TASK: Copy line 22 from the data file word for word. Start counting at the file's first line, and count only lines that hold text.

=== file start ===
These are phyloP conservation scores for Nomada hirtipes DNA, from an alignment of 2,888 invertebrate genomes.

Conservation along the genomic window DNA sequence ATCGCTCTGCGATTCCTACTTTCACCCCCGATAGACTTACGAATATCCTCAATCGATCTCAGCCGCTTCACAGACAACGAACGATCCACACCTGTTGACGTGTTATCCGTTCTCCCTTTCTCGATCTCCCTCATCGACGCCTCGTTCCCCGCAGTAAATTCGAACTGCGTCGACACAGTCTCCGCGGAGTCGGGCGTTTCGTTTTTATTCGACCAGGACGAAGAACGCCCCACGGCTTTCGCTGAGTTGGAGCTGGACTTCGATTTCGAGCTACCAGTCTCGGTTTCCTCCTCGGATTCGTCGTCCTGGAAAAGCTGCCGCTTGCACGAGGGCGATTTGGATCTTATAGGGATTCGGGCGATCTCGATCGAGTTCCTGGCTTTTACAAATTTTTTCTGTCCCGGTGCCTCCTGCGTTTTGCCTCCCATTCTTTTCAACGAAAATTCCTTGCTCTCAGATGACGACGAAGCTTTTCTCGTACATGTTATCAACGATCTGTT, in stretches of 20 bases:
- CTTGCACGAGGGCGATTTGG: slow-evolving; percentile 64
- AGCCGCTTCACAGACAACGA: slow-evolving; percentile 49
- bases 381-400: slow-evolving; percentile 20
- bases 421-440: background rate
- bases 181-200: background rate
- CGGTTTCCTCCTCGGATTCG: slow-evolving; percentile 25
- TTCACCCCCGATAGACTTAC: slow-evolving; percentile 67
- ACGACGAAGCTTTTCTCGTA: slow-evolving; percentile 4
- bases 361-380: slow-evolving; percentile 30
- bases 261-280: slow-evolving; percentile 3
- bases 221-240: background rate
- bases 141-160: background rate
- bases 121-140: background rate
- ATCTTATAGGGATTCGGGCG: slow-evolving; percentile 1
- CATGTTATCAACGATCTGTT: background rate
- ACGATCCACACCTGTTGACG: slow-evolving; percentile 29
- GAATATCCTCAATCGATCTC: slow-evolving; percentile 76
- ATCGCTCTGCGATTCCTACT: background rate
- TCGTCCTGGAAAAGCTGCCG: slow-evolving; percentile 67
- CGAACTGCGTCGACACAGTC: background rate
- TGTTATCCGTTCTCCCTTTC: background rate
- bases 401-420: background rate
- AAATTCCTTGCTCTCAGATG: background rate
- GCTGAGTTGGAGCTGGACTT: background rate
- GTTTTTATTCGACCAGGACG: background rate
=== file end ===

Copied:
- CGAACTGCGTCGACACAGTC: background rate